Why are there so few prescriptive safety regulations for farming employers?

Green Book 101: Dynamic sector must guard against a range of potential accidents

Why are there so few prescriptive safety regulations for farming employers?

The farming sector came under Ontario’s Occupational Health and Safety Act (OHSA) in 2006. Like all employers under OHSA, farming employers have a duty to protect their workers – this applies to all farming operations which have paid workers.

The employer must take every precaution reasonable in the circumstances to protect the health and safety of a worker. Nevertheless, OHSA is applied in the agricultural sector with some limitations. As opposed to the province’s other industries, there are very few prescriptive regulations for farming employers.

The sector is not under the province’s industrial regulations, except in a few cases including reporting of an incident, requirements for health and safety representatives and noise regulations (these apply to all workplaces in Ontario). Instead, employers have a series of guidelines which they can follow for certain hazardous activities.

These guidelines recognize that there are some regulations that would be difficult to implement in agriculture (working at heights for example), says Peter Sykanda, Farm Policy Analyst, Ontario Federation of Agriculture – a non-governmental organization which advocates on behalf of Ontario’s farmers (the organization has around 38,000 members). Sykanda is also a Board member of the Canadian Agricultural Safety Association.

“So you still have the responsibility to protect the health and safety of a worker,” says Sykanda, “but how you as an employer choose to do that can be a little more flexible.” This system recognizes that need for flexibility in the agricultural sector to protect workers, because it’s such a dynamic sector with lots of different moving parts.

The guidelines laid out should help employers recognize hazards on farms and what responsibilities they do have under OHSA. The guidelines cover topics such as tractors, large animal handling, personal protective equipment (PPE), lockout procedures and even occupational illnesses.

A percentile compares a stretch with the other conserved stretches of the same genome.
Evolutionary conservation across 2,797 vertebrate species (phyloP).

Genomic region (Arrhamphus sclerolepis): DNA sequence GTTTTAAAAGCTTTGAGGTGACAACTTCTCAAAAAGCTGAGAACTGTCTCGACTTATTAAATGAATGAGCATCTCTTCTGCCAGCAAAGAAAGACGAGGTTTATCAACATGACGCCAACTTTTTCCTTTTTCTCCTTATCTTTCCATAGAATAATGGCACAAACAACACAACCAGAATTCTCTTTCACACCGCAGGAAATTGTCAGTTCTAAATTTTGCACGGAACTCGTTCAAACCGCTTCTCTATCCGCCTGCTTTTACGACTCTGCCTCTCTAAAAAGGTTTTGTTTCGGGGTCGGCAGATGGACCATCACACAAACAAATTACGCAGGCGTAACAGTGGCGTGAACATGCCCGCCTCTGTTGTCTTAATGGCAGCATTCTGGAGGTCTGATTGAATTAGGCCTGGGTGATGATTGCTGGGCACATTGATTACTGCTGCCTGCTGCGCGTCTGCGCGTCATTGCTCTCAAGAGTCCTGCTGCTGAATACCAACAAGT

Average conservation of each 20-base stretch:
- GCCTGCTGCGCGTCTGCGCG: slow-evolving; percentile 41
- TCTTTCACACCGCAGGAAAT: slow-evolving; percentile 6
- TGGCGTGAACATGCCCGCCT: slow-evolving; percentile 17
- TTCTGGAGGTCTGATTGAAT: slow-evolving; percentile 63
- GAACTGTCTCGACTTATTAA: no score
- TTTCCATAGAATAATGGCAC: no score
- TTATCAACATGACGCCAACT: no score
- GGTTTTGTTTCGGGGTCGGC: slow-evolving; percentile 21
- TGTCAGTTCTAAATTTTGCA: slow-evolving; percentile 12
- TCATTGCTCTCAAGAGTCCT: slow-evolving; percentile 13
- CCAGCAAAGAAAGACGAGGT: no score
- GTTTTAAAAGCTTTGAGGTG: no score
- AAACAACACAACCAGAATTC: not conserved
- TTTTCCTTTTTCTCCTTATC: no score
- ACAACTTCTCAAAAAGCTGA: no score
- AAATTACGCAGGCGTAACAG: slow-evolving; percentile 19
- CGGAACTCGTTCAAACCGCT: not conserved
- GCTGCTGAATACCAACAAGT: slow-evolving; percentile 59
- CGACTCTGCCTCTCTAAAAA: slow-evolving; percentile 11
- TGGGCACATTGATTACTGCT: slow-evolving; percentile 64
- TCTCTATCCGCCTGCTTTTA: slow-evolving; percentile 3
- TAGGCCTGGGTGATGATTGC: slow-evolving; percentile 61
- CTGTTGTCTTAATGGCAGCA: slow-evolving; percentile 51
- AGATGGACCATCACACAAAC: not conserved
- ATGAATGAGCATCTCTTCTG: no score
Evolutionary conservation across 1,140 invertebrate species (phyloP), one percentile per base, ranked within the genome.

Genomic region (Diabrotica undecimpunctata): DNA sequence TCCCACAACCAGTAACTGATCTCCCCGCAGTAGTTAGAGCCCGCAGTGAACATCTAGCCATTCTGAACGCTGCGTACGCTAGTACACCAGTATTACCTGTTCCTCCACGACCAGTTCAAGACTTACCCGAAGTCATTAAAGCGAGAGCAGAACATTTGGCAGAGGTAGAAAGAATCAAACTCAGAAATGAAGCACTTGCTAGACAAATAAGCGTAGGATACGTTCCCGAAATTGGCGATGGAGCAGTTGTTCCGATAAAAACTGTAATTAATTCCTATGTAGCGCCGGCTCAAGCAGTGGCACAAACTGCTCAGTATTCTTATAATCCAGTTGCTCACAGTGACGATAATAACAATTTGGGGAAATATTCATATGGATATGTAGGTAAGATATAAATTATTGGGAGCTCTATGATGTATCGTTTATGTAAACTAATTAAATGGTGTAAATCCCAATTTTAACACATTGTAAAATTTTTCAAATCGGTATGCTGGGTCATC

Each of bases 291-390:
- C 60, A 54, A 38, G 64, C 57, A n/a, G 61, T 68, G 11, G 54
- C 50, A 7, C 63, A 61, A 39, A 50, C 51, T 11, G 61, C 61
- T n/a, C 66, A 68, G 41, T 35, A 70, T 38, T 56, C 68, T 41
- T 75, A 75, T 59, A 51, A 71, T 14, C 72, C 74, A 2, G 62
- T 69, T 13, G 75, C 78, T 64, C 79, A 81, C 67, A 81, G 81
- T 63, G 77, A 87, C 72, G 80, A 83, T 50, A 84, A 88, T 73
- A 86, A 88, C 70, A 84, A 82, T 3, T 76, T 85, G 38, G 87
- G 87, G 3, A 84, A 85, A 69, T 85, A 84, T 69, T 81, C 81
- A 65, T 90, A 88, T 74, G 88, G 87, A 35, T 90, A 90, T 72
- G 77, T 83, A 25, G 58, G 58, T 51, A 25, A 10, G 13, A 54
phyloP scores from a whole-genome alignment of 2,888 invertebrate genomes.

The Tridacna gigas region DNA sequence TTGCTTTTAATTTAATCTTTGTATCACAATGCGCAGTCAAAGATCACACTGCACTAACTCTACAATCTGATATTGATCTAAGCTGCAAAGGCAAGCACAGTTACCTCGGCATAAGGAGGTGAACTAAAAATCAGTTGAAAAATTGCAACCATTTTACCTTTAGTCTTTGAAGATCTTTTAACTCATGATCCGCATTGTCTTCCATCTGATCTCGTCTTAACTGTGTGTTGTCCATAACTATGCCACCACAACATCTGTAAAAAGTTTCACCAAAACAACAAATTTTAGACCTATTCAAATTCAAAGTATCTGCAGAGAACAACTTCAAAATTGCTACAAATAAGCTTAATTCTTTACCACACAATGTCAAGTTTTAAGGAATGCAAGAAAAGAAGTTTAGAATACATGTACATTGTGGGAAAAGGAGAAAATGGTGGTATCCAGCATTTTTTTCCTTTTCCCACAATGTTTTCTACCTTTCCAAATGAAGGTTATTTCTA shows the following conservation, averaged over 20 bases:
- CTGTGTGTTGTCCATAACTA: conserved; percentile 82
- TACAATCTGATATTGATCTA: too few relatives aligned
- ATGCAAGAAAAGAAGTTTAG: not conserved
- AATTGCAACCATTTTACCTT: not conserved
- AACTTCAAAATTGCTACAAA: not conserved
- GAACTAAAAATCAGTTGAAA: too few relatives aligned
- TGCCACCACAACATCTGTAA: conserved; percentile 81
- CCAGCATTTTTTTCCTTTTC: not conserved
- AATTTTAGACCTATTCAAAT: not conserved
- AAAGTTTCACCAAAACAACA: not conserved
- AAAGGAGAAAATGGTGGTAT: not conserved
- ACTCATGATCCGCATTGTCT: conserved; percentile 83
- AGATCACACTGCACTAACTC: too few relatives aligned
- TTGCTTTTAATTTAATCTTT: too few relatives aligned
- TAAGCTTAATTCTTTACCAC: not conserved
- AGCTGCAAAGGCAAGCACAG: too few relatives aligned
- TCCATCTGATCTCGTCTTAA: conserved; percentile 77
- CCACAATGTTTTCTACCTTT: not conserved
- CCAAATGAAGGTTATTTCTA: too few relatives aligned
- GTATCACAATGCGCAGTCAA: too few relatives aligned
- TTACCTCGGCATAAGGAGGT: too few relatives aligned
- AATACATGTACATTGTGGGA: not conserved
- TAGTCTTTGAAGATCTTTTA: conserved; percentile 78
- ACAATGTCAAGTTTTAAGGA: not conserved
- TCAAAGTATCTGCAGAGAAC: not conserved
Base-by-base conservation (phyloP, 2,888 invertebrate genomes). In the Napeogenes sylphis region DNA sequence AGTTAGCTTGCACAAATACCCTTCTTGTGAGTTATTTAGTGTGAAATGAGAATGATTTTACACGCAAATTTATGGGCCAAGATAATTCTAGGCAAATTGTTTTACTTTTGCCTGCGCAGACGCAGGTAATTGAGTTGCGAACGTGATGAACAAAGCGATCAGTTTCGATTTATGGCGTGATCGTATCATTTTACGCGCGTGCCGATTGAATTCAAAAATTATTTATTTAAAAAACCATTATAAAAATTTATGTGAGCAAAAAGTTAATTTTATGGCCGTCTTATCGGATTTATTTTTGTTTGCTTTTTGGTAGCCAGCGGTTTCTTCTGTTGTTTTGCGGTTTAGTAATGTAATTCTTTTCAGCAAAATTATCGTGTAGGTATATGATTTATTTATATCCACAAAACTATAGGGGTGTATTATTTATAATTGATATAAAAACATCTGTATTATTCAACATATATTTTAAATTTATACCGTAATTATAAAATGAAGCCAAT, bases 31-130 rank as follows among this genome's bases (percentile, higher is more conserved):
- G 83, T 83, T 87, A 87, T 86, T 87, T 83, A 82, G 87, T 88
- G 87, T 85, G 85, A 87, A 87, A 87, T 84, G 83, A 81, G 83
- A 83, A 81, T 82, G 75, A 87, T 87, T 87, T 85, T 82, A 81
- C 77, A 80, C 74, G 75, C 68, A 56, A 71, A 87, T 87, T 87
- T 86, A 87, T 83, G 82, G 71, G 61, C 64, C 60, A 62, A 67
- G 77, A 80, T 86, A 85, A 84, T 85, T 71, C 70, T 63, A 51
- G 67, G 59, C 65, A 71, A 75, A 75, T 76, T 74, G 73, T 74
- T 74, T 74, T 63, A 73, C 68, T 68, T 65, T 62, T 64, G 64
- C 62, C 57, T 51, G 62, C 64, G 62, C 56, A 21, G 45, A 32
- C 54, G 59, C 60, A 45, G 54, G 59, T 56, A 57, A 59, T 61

The farming guidelines were jointly developed by Workplace Safety and Prevention Services (WSPS), representatives from the farming community, the Ministry of Agriculture, Food and Rural Affairs, and the Ministry of Labour, Training and Skills Development.

There are a range of accidents that occur within the farming sector, from machinery-related injuries to hazards around dealing with livestock (such as injuries from working with large animals). “It can certainly range significantly,” says Sykanda. There are also issues similar to other sectors, such as working at heights or confined space hazards.

This system was embraced by the sector, and when it came under the Act, a Technical Advisory Committee was formed by the Ministry of Labour and a number of groups that represent employers. The Committee serves to bring issues from the sector to the Ministry to open discussion around health and safety issues, and solve them.

Though this whole system broadly works well for the sector, when an accident occurs for example, there is typically no specific regulation where farmers are charged. Usually the employer is broadly charged under the failure to protect the health and safety of workers. In addition, Sykanda says that it can be a challenge sometimes for employers – especially smaller employers – who may not have the resources to develop and health and safety plan.